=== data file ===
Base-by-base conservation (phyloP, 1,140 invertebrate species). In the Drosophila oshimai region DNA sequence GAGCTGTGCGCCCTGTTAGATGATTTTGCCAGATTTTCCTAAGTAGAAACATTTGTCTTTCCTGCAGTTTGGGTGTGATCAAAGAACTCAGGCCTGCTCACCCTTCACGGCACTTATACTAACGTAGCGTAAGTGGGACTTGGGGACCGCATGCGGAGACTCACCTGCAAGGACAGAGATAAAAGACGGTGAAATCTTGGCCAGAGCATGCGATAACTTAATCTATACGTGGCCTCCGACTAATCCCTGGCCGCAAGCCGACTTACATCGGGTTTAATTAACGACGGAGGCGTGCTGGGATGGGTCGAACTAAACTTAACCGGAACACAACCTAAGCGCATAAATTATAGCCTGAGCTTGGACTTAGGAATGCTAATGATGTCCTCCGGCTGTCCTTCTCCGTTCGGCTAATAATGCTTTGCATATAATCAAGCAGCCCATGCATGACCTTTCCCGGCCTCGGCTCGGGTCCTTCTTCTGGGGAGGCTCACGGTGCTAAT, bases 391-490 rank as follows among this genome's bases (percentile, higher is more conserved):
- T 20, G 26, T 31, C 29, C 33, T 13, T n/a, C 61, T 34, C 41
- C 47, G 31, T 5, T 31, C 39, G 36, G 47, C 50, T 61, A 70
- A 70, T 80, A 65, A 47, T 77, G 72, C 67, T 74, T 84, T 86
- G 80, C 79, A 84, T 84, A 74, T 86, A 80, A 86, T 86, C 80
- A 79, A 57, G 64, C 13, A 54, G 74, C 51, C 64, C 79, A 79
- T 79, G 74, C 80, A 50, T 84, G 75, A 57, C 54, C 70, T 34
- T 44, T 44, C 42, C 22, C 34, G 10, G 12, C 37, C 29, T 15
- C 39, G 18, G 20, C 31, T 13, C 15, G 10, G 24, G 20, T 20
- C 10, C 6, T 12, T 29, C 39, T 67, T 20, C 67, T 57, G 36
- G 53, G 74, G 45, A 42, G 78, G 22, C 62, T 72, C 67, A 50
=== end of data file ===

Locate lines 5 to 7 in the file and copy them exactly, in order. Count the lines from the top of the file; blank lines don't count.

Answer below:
- G 80, C 79, A 84, T 84, A 74, T 86, A 80, A 86, T 86, C 80
- A 79, A 57, G 64, C 13, A 54, G 74, C 51, C 64, C 79, A 79
- T 79, G 74, C 80, A 50, T 84, G 75, A 57, C 54, C 70, T 34